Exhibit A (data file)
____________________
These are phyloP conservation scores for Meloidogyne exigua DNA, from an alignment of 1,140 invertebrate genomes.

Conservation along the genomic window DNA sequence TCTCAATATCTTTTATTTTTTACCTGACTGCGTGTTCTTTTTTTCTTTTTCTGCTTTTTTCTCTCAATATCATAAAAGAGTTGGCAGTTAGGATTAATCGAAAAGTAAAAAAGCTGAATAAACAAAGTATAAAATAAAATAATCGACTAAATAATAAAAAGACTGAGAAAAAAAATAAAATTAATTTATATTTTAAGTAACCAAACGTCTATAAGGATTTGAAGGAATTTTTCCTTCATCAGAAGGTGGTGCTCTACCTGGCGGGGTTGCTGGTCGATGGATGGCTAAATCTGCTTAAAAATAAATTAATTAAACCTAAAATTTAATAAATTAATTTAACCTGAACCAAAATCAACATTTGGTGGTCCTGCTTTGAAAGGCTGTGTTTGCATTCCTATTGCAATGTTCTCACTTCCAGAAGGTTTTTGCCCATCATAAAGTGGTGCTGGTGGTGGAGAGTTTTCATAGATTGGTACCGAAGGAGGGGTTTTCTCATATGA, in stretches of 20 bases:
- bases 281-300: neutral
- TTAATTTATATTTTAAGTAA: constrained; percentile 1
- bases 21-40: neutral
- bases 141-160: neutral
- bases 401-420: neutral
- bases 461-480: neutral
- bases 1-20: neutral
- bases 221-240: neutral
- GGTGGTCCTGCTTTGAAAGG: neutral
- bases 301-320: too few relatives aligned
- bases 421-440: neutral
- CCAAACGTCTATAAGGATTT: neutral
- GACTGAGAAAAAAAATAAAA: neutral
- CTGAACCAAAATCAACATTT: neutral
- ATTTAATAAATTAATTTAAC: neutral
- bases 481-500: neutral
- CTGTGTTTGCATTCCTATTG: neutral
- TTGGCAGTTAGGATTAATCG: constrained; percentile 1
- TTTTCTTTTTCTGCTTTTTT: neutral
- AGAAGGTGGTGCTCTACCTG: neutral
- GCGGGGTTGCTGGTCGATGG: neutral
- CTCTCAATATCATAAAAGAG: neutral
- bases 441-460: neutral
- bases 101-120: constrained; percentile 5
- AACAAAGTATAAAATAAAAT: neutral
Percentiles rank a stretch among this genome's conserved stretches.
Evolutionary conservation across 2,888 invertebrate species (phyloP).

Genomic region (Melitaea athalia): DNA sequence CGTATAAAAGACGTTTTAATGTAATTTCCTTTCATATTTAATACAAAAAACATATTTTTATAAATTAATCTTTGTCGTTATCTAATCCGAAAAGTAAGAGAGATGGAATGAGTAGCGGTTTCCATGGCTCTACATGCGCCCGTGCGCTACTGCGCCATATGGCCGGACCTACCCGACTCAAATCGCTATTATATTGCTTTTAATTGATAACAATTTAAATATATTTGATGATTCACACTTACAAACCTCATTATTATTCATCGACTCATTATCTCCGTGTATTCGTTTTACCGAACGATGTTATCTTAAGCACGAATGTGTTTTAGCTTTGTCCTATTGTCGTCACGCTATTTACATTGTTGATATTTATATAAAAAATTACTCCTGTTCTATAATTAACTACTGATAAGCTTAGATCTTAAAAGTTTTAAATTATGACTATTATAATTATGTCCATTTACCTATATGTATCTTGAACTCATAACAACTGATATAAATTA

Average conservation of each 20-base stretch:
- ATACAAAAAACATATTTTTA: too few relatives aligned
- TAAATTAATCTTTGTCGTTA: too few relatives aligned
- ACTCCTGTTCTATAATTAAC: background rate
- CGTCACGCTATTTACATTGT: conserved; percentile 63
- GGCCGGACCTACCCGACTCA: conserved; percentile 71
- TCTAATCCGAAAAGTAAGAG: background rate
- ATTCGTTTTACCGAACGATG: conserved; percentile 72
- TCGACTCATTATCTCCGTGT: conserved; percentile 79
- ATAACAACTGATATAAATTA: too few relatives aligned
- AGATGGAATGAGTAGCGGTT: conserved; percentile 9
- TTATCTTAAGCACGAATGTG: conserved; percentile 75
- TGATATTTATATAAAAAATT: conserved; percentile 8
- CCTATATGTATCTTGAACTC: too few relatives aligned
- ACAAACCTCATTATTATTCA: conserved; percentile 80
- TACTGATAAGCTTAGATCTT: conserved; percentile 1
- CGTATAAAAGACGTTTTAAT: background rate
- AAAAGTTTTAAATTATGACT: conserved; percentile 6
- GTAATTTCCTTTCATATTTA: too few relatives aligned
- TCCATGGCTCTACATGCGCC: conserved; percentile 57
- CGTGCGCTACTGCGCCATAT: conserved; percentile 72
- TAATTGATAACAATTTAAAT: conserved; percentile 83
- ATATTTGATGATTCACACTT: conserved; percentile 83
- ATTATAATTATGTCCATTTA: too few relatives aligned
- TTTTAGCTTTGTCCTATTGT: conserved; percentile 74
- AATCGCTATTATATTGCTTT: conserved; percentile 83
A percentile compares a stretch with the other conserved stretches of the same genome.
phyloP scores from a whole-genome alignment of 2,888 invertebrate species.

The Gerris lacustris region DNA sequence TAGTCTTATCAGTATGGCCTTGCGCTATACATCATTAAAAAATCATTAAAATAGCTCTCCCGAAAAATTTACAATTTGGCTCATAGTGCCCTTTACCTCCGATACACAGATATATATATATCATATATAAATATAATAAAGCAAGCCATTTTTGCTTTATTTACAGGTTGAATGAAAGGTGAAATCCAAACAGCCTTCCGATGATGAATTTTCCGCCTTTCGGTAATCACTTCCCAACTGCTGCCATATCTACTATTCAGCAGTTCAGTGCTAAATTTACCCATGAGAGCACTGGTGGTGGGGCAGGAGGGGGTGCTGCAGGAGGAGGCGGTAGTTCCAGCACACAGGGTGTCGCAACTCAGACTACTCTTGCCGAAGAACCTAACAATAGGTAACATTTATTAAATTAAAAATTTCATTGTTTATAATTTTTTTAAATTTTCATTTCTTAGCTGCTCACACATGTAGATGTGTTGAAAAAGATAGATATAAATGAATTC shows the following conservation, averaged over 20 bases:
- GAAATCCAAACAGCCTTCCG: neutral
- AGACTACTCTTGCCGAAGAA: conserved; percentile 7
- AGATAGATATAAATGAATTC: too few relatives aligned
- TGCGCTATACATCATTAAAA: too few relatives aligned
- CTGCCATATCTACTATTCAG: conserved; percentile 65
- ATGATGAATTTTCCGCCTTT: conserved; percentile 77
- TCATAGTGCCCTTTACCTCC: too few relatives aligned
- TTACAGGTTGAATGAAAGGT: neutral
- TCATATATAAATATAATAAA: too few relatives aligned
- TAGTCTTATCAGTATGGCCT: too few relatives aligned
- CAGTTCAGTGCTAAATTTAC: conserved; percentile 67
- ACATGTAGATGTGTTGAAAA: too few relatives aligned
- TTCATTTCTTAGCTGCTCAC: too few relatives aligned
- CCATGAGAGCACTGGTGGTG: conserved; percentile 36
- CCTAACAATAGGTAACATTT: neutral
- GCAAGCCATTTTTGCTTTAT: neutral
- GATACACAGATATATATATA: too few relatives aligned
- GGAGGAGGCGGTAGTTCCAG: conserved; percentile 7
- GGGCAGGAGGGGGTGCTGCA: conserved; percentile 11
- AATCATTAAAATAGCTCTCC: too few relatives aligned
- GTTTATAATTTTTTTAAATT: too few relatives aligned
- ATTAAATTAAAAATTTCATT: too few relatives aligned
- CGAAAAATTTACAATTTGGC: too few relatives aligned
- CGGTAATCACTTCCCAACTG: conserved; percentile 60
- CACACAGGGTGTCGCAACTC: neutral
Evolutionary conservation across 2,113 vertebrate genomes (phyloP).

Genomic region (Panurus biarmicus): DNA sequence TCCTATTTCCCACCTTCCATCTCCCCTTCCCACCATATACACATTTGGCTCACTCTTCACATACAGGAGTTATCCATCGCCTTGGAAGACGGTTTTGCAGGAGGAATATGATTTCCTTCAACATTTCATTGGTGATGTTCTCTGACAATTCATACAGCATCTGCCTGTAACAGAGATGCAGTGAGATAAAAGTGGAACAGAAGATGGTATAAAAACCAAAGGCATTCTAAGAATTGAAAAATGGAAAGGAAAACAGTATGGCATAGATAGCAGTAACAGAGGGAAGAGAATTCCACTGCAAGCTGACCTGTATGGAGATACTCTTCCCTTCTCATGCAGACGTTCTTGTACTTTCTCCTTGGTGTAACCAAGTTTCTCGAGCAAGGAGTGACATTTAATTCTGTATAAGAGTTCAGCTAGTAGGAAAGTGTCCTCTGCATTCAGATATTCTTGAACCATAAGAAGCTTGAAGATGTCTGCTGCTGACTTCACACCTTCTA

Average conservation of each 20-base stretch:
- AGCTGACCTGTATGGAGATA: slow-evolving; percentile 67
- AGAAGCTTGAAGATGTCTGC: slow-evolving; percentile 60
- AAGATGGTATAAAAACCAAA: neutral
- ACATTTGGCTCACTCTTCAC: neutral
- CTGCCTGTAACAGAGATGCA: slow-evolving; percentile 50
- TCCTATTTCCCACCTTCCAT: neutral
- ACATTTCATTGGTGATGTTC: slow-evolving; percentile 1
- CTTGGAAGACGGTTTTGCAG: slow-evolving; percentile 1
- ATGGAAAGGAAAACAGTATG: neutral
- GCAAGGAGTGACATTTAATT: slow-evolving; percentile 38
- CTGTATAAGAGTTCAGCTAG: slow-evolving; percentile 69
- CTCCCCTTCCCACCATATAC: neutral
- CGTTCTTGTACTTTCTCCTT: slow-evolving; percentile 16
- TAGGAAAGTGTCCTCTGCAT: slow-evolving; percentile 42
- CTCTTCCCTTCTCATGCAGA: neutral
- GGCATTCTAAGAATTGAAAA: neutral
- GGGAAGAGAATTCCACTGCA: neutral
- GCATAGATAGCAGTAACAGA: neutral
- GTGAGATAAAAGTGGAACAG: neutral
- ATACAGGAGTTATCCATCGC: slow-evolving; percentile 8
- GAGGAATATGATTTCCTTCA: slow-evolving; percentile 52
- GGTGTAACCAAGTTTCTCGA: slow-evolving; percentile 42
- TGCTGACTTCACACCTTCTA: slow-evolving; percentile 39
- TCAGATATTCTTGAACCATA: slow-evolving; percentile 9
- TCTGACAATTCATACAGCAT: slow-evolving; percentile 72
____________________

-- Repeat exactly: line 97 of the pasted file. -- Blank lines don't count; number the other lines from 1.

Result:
- GCAAGGAGTGACATTTAATT: slow-evolving; percentile 38